I’m not very good at being an expert.
As I’ve been building this business around writing, coaching, and teaching, I continue to have some discomfort around people’s expectation that I become The Expert. I get emails from people who want advice on how to be a better leader/teacher/artist. My students ask me for advice on how to be a better writer/communicator/speaker. Underneath their questions, I hear the unspoken words “you’re The Expert and I’m the amateur – please give me the formula for how to be successful in this.”
Each time I hear the unspoken words, I chafe a little. I don’t want to be The Expert. I don’t want to tell them how to do it. I don’t mind sharing what I’ve learned, or telling them a story from my own experience (that’s why I teach, after all), but mostly I want to help them find their own wisdom. And I want to tell them that “you’ll only get better if you keep practicing.” And “why don’t you find a community of people who are doing this work who can support you in your quest for understanding?”
People get tired of hearing those answers from me. They simply want The Answer. They want to be handed the key that will open the door into The Land of Success. And then, when The Land of Success doesn’t look quite like they expected, they want to be able to say “it’s not MY fault. I was simply following the advice of The Expert.” That’s the way our culture has trained us to think – experts have the answer, banks control the money, teachers have the wisdom, lawyers and judges and police officers control justice, doctors know about health, etc.
It used to be the same when I was in a leadership position that attached the word “Director” to my name. Surely someone who’s a Director should be comfortable with being The Expert and The Boss, right? Wrong. Even back then, I would answer my employees questions with “What do YOU think is the right course of action?” and “Where do YOU think we should look for better solutions to these challenges?” and “What do YOU think our vision should be?” Occasionally my employees got rather upset with me. One of them, who loved to refer to me as The Boss (especially when he knew it made me uncomfortable) would remind me on an annual basis “You’re getting paid the big bucks – it’s YOUR job to tell us what the vision is and it’s our job to carry out that vision.”
Umpteen leadership books, coaches, and motivational speakers told me exactly what he’d said. “Leaders are supposed to hold the vision.” “You shouldn’t be afraid to call yourself The Expert. You’ve earned this – claim it.” And so I began to doubt my own self-confidence. Maybe I SHOULD be The Director who spells out The Vision for my team. Maybe I SHOULD be The Expert who tells her students exactly how things should be done. Maybe I shouldn’t shy away from being seen as The One Who Holds The Answers/Vision/Knowledge/Truth.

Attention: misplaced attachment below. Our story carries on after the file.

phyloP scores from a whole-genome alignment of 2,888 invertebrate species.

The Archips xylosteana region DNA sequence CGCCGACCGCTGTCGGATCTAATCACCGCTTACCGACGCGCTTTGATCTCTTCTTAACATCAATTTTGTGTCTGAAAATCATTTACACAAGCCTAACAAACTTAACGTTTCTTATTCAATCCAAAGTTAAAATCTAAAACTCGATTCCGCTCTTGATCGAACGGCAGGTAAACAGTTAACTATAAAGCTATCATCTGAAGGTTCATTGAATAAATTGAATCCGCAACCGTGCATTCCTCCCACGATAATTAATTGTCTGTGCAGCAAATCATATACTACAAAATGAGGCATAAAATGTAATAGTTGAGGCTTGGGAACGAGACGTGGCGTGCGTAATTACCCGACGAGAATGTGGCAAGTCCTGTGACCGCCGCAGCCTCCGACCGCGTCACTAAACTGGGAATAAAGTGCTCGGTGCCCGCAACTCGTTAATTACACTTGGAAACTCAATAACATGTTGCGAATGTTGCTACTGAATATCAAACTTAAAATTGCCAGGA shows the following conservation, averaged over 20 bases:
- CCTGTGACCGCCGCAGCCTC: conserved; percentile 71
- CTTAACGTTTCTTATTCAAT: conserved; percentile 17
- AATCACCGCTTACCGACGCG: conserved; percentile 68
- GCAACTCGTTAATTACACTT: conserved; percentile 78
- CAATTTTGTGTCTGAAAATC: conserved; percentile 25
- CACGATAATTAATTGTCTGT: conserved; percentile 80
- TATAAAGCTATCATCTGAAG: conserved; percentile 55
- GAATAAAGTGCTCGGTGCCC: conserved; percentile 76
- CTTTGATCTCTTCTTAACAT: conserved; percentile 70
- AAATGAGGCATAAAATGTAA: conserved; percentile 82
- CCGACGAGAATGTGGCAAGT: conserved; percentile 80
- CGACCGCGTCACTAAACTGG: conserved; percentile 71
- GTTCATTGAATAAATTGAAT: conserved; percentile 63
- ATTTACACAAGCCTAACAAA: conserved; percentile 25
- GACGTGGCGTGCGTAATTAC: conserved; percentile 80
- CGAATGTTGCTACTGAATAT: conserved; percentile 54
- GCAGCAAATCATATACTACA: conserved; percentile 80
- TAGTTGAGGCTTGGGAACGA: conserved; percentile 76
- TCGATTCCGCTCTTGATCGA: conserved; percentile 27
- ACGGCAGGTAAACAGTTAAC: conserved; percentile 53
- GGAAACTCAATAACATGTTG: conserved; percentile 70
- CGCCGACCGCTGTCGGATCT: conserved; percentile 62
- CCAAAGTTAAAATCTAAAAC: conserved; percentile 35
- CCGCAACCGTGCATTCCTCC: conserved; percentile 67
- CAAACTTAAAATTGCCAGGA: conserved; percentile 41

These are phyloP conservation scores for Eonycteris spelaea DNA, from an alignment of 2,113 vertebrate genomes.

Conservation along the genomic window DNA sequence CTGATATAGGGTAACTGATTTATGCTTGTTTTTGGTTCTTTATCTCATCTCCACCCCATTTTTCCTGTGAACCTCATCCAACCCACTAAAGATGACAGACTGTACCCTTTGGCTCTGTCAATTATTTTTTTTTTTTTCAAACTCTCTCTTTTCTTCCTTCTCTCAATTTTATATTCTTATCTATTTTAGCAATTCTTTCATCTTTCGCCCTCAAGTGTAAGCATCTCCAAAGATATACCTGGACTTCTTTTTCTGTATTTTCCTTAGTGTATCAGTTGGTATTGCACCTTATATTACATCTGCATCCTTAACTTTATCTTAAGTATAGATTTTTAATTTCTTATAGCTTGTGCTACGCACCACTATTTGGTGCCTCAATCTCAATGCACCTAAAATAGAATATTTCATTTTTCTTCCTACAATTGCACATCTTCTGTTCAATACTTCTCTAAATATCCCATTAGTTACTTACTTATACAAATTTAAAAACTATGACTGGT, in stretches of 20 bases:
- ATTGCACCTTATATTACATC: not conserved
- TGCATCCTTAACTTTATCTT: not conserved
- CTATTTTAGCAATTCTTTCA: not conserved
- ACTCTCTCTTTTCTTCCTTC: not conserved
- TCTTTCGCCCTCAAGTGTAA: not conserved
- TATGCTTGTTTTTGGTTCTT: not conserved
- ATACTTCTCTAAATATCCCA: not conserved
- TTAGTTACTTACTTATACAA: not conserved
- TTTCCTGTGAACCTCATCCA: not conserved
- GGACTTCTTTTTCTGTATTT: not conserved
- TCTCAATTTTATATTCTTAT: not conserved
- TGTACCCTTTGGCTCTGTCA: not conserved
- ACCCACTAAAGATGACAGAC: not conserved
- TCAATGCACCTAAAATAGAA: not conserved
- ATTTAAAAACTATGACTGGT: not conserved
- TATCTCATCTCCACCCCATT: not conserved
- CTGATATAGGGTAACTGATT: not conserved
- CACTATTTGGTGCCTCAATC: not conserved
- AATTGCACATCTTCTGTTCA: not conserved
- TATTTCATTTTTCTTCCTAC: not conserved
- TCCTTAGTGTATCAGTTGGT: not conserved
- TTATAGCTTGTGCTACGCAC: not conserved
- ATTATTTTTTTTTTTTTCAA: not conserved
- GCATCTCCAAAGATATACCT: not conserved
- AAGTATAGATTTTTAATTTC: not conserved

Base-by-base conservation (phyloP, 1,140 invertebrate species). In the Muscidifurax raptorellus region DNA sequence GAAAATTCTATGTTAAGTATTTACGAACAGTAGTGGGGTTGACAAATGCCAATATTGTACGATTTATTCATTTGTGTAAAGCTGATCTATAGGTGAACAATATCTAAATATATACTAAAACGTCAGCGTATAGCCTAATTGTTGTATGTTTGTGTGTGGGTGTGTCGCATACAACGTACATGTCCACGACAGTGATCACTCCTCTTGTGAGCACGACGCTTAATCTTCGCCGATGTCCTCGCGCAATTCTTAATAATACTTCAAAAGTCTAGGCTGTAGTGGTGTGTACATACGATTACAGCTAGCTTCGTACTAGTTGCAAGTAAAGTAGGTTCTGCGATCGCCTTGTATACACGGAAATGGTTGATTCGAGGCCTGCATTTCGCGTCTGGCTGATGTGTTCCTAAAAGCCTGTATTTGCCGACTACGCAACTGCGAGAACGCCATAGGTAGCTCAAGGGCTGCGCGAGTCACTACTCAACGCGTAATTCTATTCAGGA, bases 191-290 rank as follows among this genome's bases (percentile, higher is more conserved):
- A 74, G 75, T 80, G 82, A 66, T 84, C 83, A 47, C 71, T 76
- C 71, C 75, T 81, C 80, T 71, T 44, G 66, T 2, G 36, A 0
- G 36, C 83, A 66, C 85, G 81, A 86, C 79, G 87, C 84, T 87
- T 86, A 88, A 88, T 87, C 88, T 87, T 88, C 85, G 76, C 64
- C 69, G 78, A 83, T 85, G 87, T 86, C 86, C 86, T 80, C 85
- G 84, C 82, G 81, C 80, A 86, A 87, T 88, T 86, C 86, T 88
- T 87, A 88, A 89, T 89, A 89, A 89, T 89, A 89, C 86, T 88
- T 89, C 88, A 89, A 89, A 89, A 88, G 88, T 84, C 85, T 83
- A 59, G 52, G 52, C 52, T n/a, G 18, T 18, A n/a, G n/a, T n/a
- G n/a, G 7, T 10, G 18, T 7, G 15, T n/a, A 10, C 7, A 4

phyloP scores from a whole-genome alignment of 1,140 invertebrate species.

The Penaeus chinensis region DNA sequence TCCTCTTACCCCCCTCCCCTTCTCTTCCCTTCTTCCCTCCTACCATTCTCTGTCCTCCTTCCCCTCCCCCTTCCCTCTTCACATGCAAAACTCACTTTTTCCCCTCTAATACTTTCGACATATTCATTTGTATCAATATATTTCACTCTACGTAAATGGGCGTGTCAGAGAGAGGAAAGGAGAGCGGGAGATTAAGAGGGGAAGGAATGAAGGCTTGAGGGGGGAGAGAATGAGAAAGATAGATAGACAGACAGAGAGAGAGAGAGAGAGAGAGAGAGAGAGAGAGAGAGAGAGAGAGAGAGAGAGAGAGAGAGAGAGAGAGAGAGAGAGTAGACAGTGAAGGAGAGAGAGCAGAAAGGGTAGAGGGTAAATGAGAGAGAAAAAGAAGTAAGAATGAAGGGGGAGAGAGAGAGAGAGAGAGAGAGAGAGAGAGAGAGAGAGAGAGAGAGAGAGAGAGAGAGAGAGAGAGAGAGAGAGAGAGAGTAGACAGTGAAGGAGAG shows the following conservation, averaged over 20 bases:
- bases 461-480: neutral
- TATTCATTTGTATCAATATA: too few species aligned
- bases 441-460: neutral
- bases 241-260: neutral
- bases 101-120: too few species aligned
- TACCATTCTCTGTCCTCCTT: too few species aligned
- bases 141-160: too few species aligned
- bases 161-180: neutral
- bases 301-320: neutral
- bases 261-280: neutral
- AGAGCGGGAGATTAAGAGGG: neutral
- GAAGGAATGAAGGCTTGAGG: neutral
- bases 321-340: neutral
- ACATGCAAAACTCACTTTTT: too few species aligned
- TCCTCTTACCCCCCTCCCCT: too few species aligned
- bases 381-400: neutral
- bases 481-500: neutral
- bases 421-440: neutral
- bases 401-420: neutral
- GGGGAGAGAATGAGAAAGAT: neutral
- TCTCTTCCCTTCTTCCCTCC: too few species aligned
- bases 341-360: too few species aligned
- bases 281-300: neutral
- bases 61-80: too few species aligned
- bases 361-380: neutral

And so I tried on that hat a few times. I tried to act more confident, show off my knowledge more, and let people refer to me as The Expert. Own it, claim it, wear the hat – that’s what the motivational speakers said. But the hat didn’t fit. And it made my head itchy.
So I went back to asking questions, sharing stories, and helping people find their own wisdom. THAT hat fit me perfectly.
In a circle, there are no experts – instead there are stories, questions, tears, longings, dreams – and a bunch of equal people who trust their own wisdom and each others’.
As a host, there is no need to be an Expert or The Keeper Of The Truth – instead there is the need to create a container where people can experience safety and trust, and where ideas and questions are more valuable than Visions. There is the need to help people find their own wisdom. And there is the need to be attuned to the energy in the room and the place where the group wants to go.
The more I learned, the more I became convinced that this is the kind of leaders and teachers we need in the world. The way I’d always felt compelled to lead was not because of my lack of confidence, it was because of my intuitive sense that something different was needed. Finally learning to trust that intuitive sense was one of the best things I’ve ever done.
That’s why I am delighted that, after several years of dreaming of it, I’m helping to bring The Art of Hosting and Harvesting Conversations That Matter to my home province. We’re doing a one-day “taster” workshop in July, and then we’ll host a three-day version in October.